Iola Daily Register And Evening News from Iola, Kansas on January 18, 1912 · Page 6
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Iola Daily Register And Evening News from Iola, Kansas · Page 6

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Thursday, January 18, 1912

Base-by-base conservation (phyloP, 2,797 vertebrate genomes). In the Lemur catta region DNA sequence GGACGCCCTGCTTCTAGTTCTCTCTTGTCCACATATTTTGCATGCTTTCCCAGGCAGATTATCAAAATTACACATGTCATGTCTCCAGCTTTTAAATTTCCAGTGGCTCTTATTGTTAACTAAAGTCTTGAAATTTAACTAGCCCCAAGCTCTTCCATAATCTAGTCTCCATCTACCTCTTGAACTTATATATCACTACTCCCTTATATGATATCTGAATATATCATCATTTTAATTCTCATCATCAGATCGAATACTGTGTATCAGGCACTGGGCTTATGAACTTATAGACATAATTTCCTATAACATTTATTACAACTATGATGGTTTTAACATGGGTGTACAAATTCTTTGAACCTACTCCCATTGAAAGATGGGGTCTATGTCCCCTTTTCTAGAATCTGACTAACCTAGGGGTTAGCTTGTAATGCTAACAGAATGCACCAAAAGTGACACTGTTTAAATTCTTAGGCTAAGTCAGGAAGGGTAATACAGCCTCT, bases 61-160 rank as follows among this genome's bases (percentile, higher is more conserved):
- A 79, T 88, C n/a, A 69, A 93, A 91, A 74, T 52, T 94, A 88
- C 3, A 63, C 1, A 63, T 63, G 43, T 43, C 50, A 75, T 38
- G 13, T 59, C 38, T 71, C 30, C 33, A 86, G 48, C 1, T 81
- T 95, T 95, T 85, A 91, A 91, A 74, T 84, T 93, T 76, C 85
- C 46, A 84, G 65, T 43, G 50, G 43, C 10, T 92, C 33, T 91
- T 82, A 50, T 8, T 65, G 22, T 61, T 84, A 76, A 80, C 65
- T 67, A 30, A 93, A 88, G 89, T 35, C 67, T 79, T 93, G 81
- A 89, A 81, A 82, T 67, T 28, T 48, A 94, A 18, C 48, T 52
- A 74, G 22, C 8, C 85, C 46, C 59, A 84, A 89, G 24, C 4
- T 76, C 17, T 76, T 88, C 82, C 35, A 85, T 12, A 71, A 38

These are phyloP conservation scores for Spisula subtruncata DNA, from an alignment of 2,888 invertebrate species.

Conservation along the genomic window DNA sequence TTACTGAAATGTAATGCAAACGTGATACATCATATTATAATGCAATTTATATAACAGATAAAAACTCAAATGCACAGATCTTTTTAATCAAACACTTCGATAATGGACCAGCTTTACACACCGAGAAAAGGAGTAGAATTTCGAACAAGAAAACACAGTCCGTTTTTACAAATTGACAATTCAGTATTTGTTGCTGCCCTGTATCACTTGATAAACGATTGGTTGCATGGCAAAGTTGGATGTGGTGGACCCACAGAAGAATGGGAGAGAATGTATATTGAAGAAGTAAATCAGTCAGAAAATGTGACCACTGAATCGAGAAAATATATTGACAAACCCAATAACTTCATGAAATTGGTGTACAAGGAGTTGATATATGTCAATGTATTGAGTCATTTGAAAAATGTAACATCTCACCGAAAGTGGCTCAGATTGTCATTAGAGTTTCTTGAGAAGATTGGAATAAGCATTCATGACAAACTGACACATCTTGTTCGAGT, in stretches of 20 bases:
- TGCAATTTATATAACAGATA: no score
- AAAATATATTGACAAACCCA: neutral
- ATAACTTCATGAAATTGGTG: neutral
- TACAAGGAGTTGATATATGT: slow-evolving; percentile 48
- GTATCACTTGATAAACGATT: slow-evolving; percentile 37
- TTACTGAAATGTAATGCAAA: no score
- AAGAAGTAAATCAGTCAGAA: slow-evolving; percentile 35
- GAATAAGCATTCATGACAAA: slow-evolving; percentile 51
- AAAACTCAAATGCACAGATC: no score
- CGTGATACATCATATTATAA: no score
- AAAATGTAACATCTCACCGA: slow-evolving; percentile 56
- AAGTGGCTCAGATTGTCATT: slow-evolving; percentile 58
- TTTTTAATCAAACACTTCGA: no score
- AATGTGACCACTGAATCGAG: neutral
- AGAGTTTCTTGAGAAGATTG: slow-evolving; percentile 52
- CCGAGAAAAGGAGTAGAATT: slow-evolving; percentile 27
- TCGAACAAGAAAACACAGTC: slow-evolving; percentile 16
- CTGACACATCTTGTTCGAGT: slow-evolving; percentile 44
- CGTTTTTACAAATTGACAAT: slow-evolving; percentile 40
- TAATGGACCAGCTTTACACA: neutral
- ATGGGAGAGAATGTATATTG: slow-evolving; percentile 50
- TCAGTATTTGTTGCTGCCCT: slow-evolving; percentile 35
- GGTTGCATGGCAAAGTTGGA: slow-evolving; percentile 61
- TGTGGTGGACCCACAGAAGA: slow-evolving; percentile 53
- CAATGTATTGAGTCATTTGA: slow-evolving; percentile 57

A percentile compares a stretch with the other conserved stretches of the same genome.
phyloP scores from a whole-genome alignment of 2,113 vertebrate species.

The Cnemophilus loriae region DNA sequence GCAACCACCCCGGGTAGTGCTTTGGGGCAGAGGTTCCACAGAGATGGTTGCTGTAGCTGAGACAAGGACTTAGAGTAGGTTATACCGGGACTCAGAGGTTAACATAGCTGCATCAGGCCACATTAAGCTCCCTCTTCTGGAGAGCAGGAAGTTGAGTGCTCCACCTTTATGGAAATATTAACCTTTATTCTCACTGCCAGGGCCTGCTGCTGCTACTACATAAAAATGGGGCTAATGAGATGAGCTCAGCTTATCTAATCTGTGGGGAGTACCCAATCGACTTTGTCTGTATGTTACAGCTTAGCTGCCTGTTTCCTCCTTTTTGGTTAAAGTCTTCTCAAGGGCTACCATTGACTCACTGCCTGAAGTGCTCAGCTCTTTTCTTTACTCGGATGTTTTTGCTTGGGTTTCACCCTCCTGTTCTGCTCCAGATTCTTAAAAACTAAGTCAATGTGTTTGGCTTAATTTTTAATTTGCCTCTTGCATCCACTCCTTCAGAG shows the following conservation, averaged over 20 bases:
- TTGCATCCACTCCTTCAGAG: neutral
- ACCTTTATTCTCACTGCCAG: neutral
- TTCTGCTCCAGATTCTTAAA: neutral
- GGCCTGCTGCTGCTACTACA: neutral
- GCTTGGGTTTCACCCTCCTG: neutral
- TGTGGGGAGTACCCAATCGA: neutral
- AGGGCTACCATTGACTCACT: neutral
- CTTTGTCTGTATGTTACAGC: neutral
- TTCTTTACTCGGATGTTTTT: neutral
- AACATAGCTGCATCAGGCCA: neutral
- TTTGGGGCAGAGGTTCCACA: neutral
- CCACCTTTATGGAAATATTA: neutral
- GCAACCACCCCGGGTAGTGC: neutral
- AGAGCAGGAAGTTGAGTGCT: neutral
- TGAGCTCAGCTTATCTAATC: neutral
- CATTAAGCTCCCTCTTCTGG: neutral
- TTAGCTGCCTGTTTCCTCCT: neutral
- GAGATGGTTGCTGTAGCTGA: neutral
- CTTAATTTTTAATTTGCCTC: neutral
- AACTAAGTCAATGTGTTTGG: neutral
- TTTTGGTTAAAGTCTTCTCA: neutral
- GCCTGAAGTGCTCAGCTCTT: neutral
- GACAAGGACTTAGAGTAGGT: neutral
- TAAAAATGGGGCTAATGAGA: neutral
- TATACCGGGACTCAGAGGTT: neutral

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THE lOLA DAILY REGISTER, THURSDAY EVENING, JANUARY 18, 1912. HYee SOLD VE6ETI1BLES INDIANAPOLIS CAIEF TELLS OF HIS ACTIVITIES. Kr. Sbank Thlnk!i VIddlemu is Ob- sUrU to RedorlDfr CoBtnmet'i C«*t »f LlTinf. (By the Associated PTMS) Albany, X. V., Jan. 18.—Samuel I.«wiB Shank, Mayor of ImlianapoliB, who gained fame by bis percQnally conducted cut-^rice salea of potatoes, poultry, mincemeat and walnuts, In the public market at Indianapolis as a "war on the middle man" delivered an address here today before the New York Agricultural society. The only solution of the high-cost-of-living problem, he said, was to bring together the producer and the consumer. -He had satisfied himself and the people of Indianapolis, that his municipal purchase and sales agent, Idea, when put into operation, was effective in reducing artificially inflated prices of foodstuffs. "Under m«dern commercial methods and the developmsnt of se;veral grades of middlemen," said Mr. Shank, "the law of supply and demand, so far as the consumer is concerned, has become more or leas a dead letter. The consumer in large cities finds that large crops of fruits and vegetables mean little or nothing to him. HP used to cheer up when ho read of big apple crops, big peach < crops, big potato or cabbage crops for he knew these products would be cheap. Now news of this kind is received with derision. "What difference does it make if the cranberry crop Is large. Doesn't th<? price always climb from $10 to $12 a barrel or 10 to 15 cents a quart by the time the Thankfigivtng Day de- nmnd comes? Do overloaded peach trees in Georgia, Florida And. Michigan mean that the workJn|(niaii/ill go lug to have cheap Jellies afid.Jaau all next winter? Not if the market hand lers of crops know It. Though the growers may accept a low price for the peaches .rather than have them rot on the ground the various middle men see to It that they get Ui» advantage of cheap production and not the consumer. If the law of supply and demand gets into operation, you see it works almost exclusively to the benefit of the middleman. "The growers In some states found this out eomo time ago and have tak en protective measures as far as they can, by organizing associations pooling their crops and making the middlemen pay them reasonable prices, if they hope to continue in. business as dietributors. But the consumers are only now organizing to look after their own interests in the food supply question. They have for years seen the distributive forces putting their selling agents in the large cities to S66 that the supplies of foodstuffs do not overtop the demand and thus lower the prices. It Is the business of these selling agents to see that the fruits rot where they grow rather than that they crowd the markets and threaten the dethronement of hJgh prices. "To my mind the greatest gift that can come to the American peophr 1^ some permanent plan -whereby the consumer can be brought into closer touch with the producer. When t^fa is done lower prices of food products will prevail. In my own way I am trying to bring about this condition of affairs. I do not assert that my plan Is the best or that it will be suCr cessful everywhere, hut one thing I do know and thiat is that low prices now prevail in my home town. I prer sume practically all of you are far miliar with my effort* iq my borne town, Indianapolis, * nut ahiel) my plan is to buy froig wp prodacer and sell to the consunwr. "Along about the middle of September last the thought occurred to me that it was time to do something. On September 22 I found IndlaQapolii commission men wer^ paying: a bushel for potatoes wbfch, accortjh ing to the market quotations, cost the consumer from $1.60 to $2.00 a bushr <•!. This despite^fhe fact that cropf appeared to be about as large as usual. "Worrt reached me that in Michigan tb<, best grades of potatpes could be bought at 75 cents a bushel. I seat a. man into the field and two days later he wired me that he could buy in carload lots at 69 cents a bushel ;f, o. b. Indianapolis. I Instructed. h}m to buy and two days later the first car arrived. Of course efforis were made_ to discredit the value of the stock' but the consumers were anxious to buy. I placed the potatoes on sale in the city ,market and within ^ short time the car was Bold at the Tate of 75 cents a bushel. Where de^, livery was required I charged S.5" cents. I conducted this salfi myself and during the time it was in progress regular dealers dropped their price to $1.40 a bushel. "Prices advanced as soon as my* supply had been exhausted, however, t'p to the present I bare disposed of 26 car loads and hare the satisfaction of seeing prices reach a'jjolhtl near their natural level. On Novem­ ber 10. 1911 poUtoes were sellinK at tl a busber.an'd this .price or very near It preralla at present ."Temporarilr.I have abandoned the potato business because of a lack of facilities for handUsg the -Tegetables In freezing weather.. I have not been Idle however, for I. have disposed of thousands of tnrkeys and chickens and tons of nuts and mince-meat at prices below those charged by the regular dealers, thus demonstratinf that tbe difference between the producer and the consumer is entirely too great "I am a firm believer in the municipal purchasing agent idea Place a man in the markets of the various cities whose duty it is to see that tbe market is supplied with all commodities at all times and J believe steady prices will prevail. As yet we have no municipal purchasing agent in Indianapolis but I hope to have one soon. An ordinance providing for one is pending in the city conncil and I hope it will pass, have a man in my employ, however, who is looking after this matter and all he lacks is the title." MEETINGS BRINGING RESULT THIRD .SERVICE OF MEVS REVIV AL AT BAPTIST CHURCH. Attendance Wns Good and Keen In lerfst Was Manifested—Meeting Again Tonight. The men's meetings In progress at the First-Baptist church are increas Ing steadily in interest and are bringing results. The interest of the men in Christian work is being renewed and the services promise to bring about increased activity of men and boys in all religious lines. The meeting last night was well attended and the speakers were Rev William Shults and Rev. C. F. John son. Rev. Shults spoke of the ex cuses men • make for failure to ac cept the offer of salvation. They ure Innumerable, said the speaker, and include lall sorts of subterfuges evade the responsibility of rejecting the offer of redemption. Rev. Shults made the point that all men are really ready to accept the Saviour but that they are not willing Rev. Johnson followed with an ap plication of the lesson drawn by Rev. Shults. Men are ready to accept any proposition, any time It pleases them but they cannot get time or become Inclined to accept salvation. The meeting tonight will begin at 7:li;, clcslng at 8:15, in order to afford those who wish to do so, time to attend the lecture course number to be given in the First Methodist church. TOMBSTONE DEtLERS HERE Semi-Annnal Meeting at Kelley Hotel Yesterday Afternoon. Tbe semi-annual meeting of the Southeast Kansas Monument Dealers Association was held yestefday afternoon in the parlors of the Kelley Hotel. - There was. no formal pro gram, the delegates spending the time in discussion of trade topics. The following were present: J. F. Romberger, Chanute; Carl Pickering Coffeyville; M: Huff, Fredonia; J. L. Medar\is. Parsons; Coffield & Son and C. E. Williams, of lola. The visiting delegates were enter tained by tbe local dealers. WIDESPREAD JOB IS HIS. H. Stmckman Jumps from State to State. Mr. H. Struckman, general superintendent of the cement mtlis here, at LeHunt, Des Moines Iowa, and Dal- aa, Tex., spent yesterday here, leav- ng last night for Dallas. He says hat the Iowa plant is being remod- |i )ed to bring It to a 3.000 barrel daily capacity, practically doubling tbe { resent capacity . Mr. Struckman ex- ressed the opinion that in 1912 the Iowa mill will rank high among tbr dividend earners. Some changes are being made under bis direction In the Dallas mill, which made money in 1911, but is expected 'to make more with economic changes lostalled. And incidentally, Mr. Struckman declares that lola may consider herself mighty lucky to have the lola Portland operating at a period when not ope mill in a dozen Is running. Ft- Scott Republican: Morris-Liep. man, aged 70 years, 7 months and days, died at the family home, 117 South Crawford street, Wednesday morning at 8 o'clock. Death was due to an attack of pneumonia, augmented by a weakened heart The funeral services will be held from the home next Friday at 10 o'clock, conducted by Rabbi Mayer of Kansas City, and Rising Sun Lodge No. 8, A. P. and A. M. Interment will be made in the Jewish cemetery. Tom Phelps went to Colony today on business. Stomach Blood and Lher Troables Much Sickness starts with week stomach, and couicqwent poor.jmpoverisbed blood. Ntwoiu aod pale-peepte bck i^od, rich, red Irfood. Their stomaclis need iavi^rstin^ for, alter all, a man caa i>e no itronger thoa iiis rtomacir. A remedy tiiat makes tbe stomach ftront and tiie liver active, makes rich red i>lood am. orenwlncs and driv«a out disease-producing bacteria edj curcj c whole taiilti- tude of diseases. Get rid ot yoar Stoaiacb Wcai-coss aad LIrer Lazlaeas by tsklttH a coarso -ot Dr. Pterct's Coldea fJedieal .Dlscov0rr —tbe ireat Stoiuaea nsctonatlre, Urer lavliorator and SJood Cleanocr, ; YoD ccn't nCord to r .cccpt ny nediclae ot •«f«»tPM composititm as a substitute (i >r "GolJc-i Mediool DUoov- ery," wnich is a medicine OK ENOWN cbMrosiTiON, having a complete list of ingredieau in p!nia Ea<Iish oil its faibf- tle-wrapper, same lieiof attested cs cofroct imder oatli. , Dr. ^mfa PIm—nt PalUtM ngulat* cat lari$trwU i COLD SENT SHORTS TO COVER so.¥::':::iN« ALMOST HCXAX IN T!.A MAUKET TALE TODXYK Cold IVare in Argentine Impelled Cbl cago Gamblers to "Covers- Bare Joke. (By the Associated Press) Chicago, Jan. 18.—Shoris covering on account of cold and storms In Argentine strengthened wheat Tbe opening was % to %©% higher. May sUried 1% to %, gain of to *k, reacted to 1%, rallied to Close—May $1.00^; July 94%; Sept 93%. CORN—Jan. 63; May 66%; July 66; Sept 66%. OATS—May 49%©%; July 44%® 45; Sept 40%. PORK—Jan. $15.75; May $16.30; July $16.42%. ' LARD—Jan. $9.25; May $9.47%; July $9.60. Chicago Livestock. Chicago, Jan. 18.—CATTLE, receipts 9,000. Market steady. Beeves $4.86® 8.40; Blockers and feeders $3.50@6.00; cows and heifers $2.10@6.70; calves $6.30@10. HOGS—Receipts 34,000. Market strong to ten higher. Lights $5.80@ B.25; mixed $5.9n@6.40; heavy $6.00® 6.45; rough $6.00@6.15; pigs $4.50® 5.55; bulk of sales $6.20@6.35. Kanso-s City Grain. Kansas City, Jan. 18.—Cash wheat, unchanged. No. 2 harjl, $1.03®1.08; No. 3. $1.01® 1.07; No. 2 red, $1.00; No. 3, 96®99. Close—May $1.00% sellers; July 92®% sellers. CORN—Steady., .No. 2 mixed 69® 69; No. 3 67; No. 2 white 69©70; No. 3, 68@6S%. Close—May 66% bid; July 66% bid. OATS—Unchanged. No. 2 white 51% ©52%; .No. 2 mixed 49@50%. RYB—No. 2 95%®97. BRON—$1.30®1.33. HAY—Steady. Choice timothy $21® 22; choice prulrle $14.50® 1.''>.UU. BROO-M COU.N—Steady. Kaffir No. 3 white, $12; shorts $1S0@140. Kansas City Livestock. Kansas City Jan. 18.—CATTLE, re- celi )t8 3.500. .Market strong. Native steers $5.50®8.25; cows and lieifers $3.00® 6.50; stockers and feeders $4.00 @6.00; bulls $3.50® 5.50; calves $4.50 ®8..=i0. HOGS—Receipts 20,000. Market 5 @10c lower. Bulk of sales $6.00® 6.35; hea\-y $6.30®6.40; packers and butchers $6.1066.35; lights $5.80®6.20 pigs $4.25® 5.50. St. Louis Livestock. St. Louis, Jan. 18.—CATTLE, receipts 3,500. Market steady to strong. .Native beef steers $4.50®8.50; cows and heifers $3.00® 6.75; Blockers and feeders $3.25@5.55; calves in carloads $5.00® 7.50. HOGS—Receipte 13.000. Market .steady to five lower. Pigs and lights $4.75@6.25; mixed and butchers $6.00 @6.35; good hea>T $6.20® 6.35. Kansas City Produce. Kansas City, Jan. IS.—BUTTER— Creamery 40c; firsts 39; seconds 36; packing «tock 24. EGGS—Extras 31c; firsts 2S%; seconds 22%. Lead and Spelter. St Loui.<:, Jan. 18.—Lead, firm, $4.37%@4.40; spelter, firm, $6.55. Local Markets. (Produce quotations furnished dally by Cogbill Commission Company): EtiGS—25 cents per dozen. POULTRY—Hens 10c; springs 9c old cocks 5c; young cocks 6; ducica 9 geese 7; turkey hens 10; old toms 9 guineas 15. BUTTER—21c per pound. HIDES—8 cents. (Grain quotations furnished dally by S. D. Ray): CORN—60 cents. KAFFIR CX>RN—50c per bushel. HAY—$10 per ton. OATS—45c per bushel. Now in Full Swing A $20,000 Stock of Pianos to be Sold in OUR BIG ANNUAL CLEARANfCE SALE Now in Progress All sample styles, rentals, discontinued styles, shop-worn and used Pianos must positively be sold within the next few days. The Pianos we are selling-in this sjile for $iOO, $125, $169 to $187, cannot be bought elsewhere for double this price. We are selling the most beautiful Pianos ever brought to lola—all new—at ^215> $230, $240 to $290. These are Sample Pianos and purchased by us at a low figure to go in this sale. We have a fine line of slightly used Pianos, just like new, we arc going to sell at about $100 o£f the regular price. Organs taken in exchange for Pianos, in all fancy styles at $15, $20, $22, $25 to $40. Square Pianos at your own price. We have bought the entire stock of Phonographs, Victrolas, Records, etc., from R. R. Hanna, and will sell these at greatly reduced prices during this sale. If you are needing anything in the music line, now is the time to buy. Our easy payment plan is offered to all—a small paj'ment down and a little each month does the work. REMEMBER This^ Offer is For a Few Days Only J. V. Roberts STORE OPEN EVENINGS. lOLA, KANSAS ,1 FAMILY U.\IK DK£SSI.\G. Beneflis the Hair of Men, Women and Children. Get a bottle of delightful, refreshing PARISIAN SAGE madam, and have everybody in the house use it regularly. It's fine for children as well as grown ups and C. B. Spencer & Co. guarantees PARISIAN SAGE ta drive way dandruff, stop falling hair or Itching scalp, or money back. Large bottle 50 cento. "I think PARISIAN SAGE Is good as hair grower. It is good to rid the hair of dandruff and stop the hair from falling out. It is a beautifier as well as a scalp cleaner. I Ic tend to keep it in the house, I know it helped my head."—Hannah Harkness, Marshalltown, Iowa. ECKLEB WAS RELEASED. Federal Anttiorities Let Him Out on His Own BalL Albert Eckler. who was surrendered to the federal authorities a few days ago by his bondsmen after be had been released on parole from the reformatory at Hutchinson, was today released by Commissioner C. B. White, on his own recognJizanice to appear here on the opening day of the May term of the United Slates court, to answer for the part be took in the robbing of the posloSce at Geneva, a small station in Allen county. The release was advised liy assistant U. S. Attorney Chas. S. E riggs, after the facts in the case bad been submitted to him by tbe superintendent of the Hutchinson reformatory.— Fort Bcott Tribune. T'tiysIeianB report that the recent cold snap has resulted in a great increase in throat and pulmonarr tron- bVes, especially among children. The lltUe daughter of Mr. and Mrs. J. E. Powell is seriously ill with pneumonia, as Is also the son of BIr. and Mrs. T: A . White of south Sycarnqre. Tbe little daughter of Mr. and Mn. James Dunfee is reported to be teriously ill with tonailitli. Nuqieroai mild cases ar« reported.. _ ^. ARE PLANNING II NEW PABTY WASHINGTOX THINKS IXSURG- ENTS M.IY GET TOGETHER. Brvan Held Confercnpcs With LaFol- 'lette and Bornh—Taft-Harmon Contest SpelM "Bolt" Washington Jan. 17.—Harking back to the nlnetlec when Populism flourished In Kansas and othor parts of the Union there has bnen revived In Washington during the past few days talk of a third party. The activities of William Jennlng* with conversed earnestly fo# ten mmutes. Meanwhile members of the Democratic central committee waited in the offing. When the conference was over, both 5Ir. Bryan and Mr. LaFcllette solemnly declared they had talked of nothing save the possibility of the passage of iha pending bill for the direct election of Senators. Both of the. progressive leaders. It was stated in nx^ off-hand manner, are in favor of thi; passage of the bill. ' Doubting Democratic and Republican Thomases shook their heads. The whisper went around that the two progressives must have talked of Bill Taft. and Jud Harmon, and the reasons, from the progressive, standpoint, that they should not be elected. Thirtj party talk Is abroad In the atmosphere .ind it continues until "his day. Mr. Bryan slipped back Into town I again a few d.^yR later and bad an Brjan, In holding conferences progressives of tlie Republican Senate has led to the goselp that there: — gonator Bormay be before the next campaign is ..,h, f„ah„_ progressive Re- irVaXa? S oTZlh tl Sd as^vl^:- line parties. ' . —= The prospects for this are especially encouraging In the event that President Taft and Governor Judson Harmon of Ohio are the opposln.Jf Republican and Democratic candidates in the 1912 campaign. Wise political prophets do not see how, considering! his past political performances, William Jennings Bryan can ever bring himself to support Gover- nor'Harmon should ho be nominated. So n«d of llred Feet! isaTIZ are terribly swulluu, you dunt caro U PuH. Joiumy.PuU!" 0«t»the''Tired''Ont in a PewMinute& Makes Yonr Peet Sor«-Proof. "O fndjcci It'a nwful how tired feet maka iiu> i>a >u.uu „ you feel tired ull over—so dtaiU tirud On the other hand the followers of Th*""'*'"'"^''"'*''«""""""i UsWe.-i.andn Senator LaFollette, himself now a '""•on-"nJ » f<w i.iist.re.una your feet candidate for the presidential nomination, are unable to contemplate any possible change In LaFollette's mind that would result In his giving even passive support fo President Taft. What is true of these two progressive leaders is true also of their more radical followers. I..aFollette has a large following in the progressive Republican ranks. William Jennings Bryan, despite the fact that he has three times been defeated for the Presidency, is perhaps :he most dominant-figure in the Democratic party today. -Let Bryan say the word and thousands of Democrats will fall in tine Iiehind him to support whatever candidate he may name. It is the fear of this still potont Bryan personality that has prompted candidates president has been suggested by some regulars as a sop to the insurgent wing of the Republican party. Again was it stated that Mr. Bryan and Senator Borah had talked of the di- iftc election of senators?. Col. Bryan's well known antipathy for Governor Harmon has been exploited of Iste. Bryan has left no Etono unturned to Intim.ite to his closest friends that the Democratic party will make a mistake If Harmon Is named as the stnndard bearer for 1912. Senator LaFollette In private conversation and on the stump has made unmistakable his position that President Taft not only should not be renomlnatPd but that he cannot he reelected. The oft-repeated views of each of these proBrfS |.iivps loads to tho common belief that neither will Hiipport what they consider a radical candidate. In the event of a Taft-IIarmon tirk- et In 1012 what will be the answer? The progressives In both parties will pither ronialn avliiy from the polln and refuse support to these so -called reartionarles, or they will band together In a common cause in advocacy of a candidate who although hn may pot win ne .xt November will take the first step toward a general party disintegration, and the subsequent crpotion of a live vital third party ot progrossivism. KE6 PARTIES ARE DANGf RO0S SIPREME COURT HID >0T LET ALL BARS DOWX. Jfemher of the Court Shows Where tii«> Keg Can Involve the Owner of the Buildln? In Trouble. you've got a* million dollars—you're tired, that's all. A million dollars cant help you. any more than ffl cents will." and near candidates to out Jhe; .u^r^b^^.^a bo^^ Nebraakan in the hope that he may smile upon them. When William Jennings Bryan came to Washington to attend the deliberations of the Democratic national cohvontlon and the Jackson Day dinner, the first person he met at the • station was none other than Robert M. LaFollette. The three times Democratic leader and tbe woiiid -l>e Republican president retired to.a benrli ia the rotunda of Ue lUtlon and tbero swollen, sweaty, smelly teet, corns, cot- louiies and bantons, chilblains and frostbite. The moment you use It, you RIVO a slxb of relief, and then yoa smile. There^i nothlns OS trood as TIZ, so dont accept any attempted Imitation. TIZ draws out all the polKMioas exudations tbat mako foot troables. TIZ, SS cenu a box. sold everywhere, or sent direct, on receipt of price, by Walter Lnthor Dodge A Co.. Chicago, IIU Beoommended by all Dras Stores; aepart- •wnt and geaanl gtoxM. Topeka. Jan. 18.—Kansas people who enjoy keg parties want to be a little careful about holding them. week tho Kansas supreme co.urt made a decision about kog parties and from ln()ulrics coming to Topeka re- crntly there is a good deal of mls- undnrstandlng about the decision. A bunch of good fellows at lola "chip- pod In" and bought a case of beer, ono of the number mad'^ the purchase by m.'iil in Kaiis.is City, and he was ar- re.stod charged with making a sale of beer. The sui>remo court held that this did not constitute a sale and released tho man because the simple ordering of the beer from Kansas City was not .Ta illegal act. "Rut the people don't want to get into thoir hoads that all keg parties are lopal," s.ild one of the justices of tho su'pl'enic court today. "The man who gets the liquor cannot be prose- Folcy Kidney Pills f.„tod for tho sale, but the man who —always give satisfaction becau.se ^^-ng tho proijorty where the crowd they always do the work. J .T. Shel-; n,,>p|s t(j. drink the liquor maybe JUt. Bremen, Ga., says: "I have used prosccutia' for maintaining a nuisance. Foley Kidney Pills with great satis-j under the prohibitory law. The law t —.1— -..J » jTovidos that anyone who maintains faction and found more relief from their use than from any other kidney medicine and I've tried almost all kinds. I can cheerfully recommend them to all sufferers for kidney and bladrfer trouble." J. D. Mundis Co. Y. W.- C. A. AT OVERALL F.VCTOltY, .MLss Gobin to Organize Classes .Vmont,' Girls at the Factory. a i>laco whoro ci-owds resort for the. purpose of drinking liquor Is guilty of kponing a nuisance and the punlsh- mont i.<! just as heavy for this as-^or an illegal sale " Miss Alma Gobin, secretary of th? local Y. W. C. A., visited the Overall Factory yesterday afternoon with the object In view of arranging for weekly meetings of the employes of the factory, to occupy the noon hour, or other leisure time, at which the girls will be entertained with speaking and music. Miss Gobin will also organize a gymnasium and a sewing class among the girls, to meet regularly at the factory, and a number of social affairs for the young women employes of the factory are also being planned by Miss Gobla. Wheir you want a reliable medicine for a cough or cold, talie Chamberlain's Cough Remedy. It can always be depended upon and Is pleasant and safe to taka. For sale bf all dealers. 50c Will buy such bookslis— Prince of India Silver Horde Modem Chronicles Calling of Dan Mathews Court of Boyville Music Master Sky Pilot Or any of almost lOOO new and old books that are good enough to run into more than one edition, EVANS BROS. Tbe Bookielleri.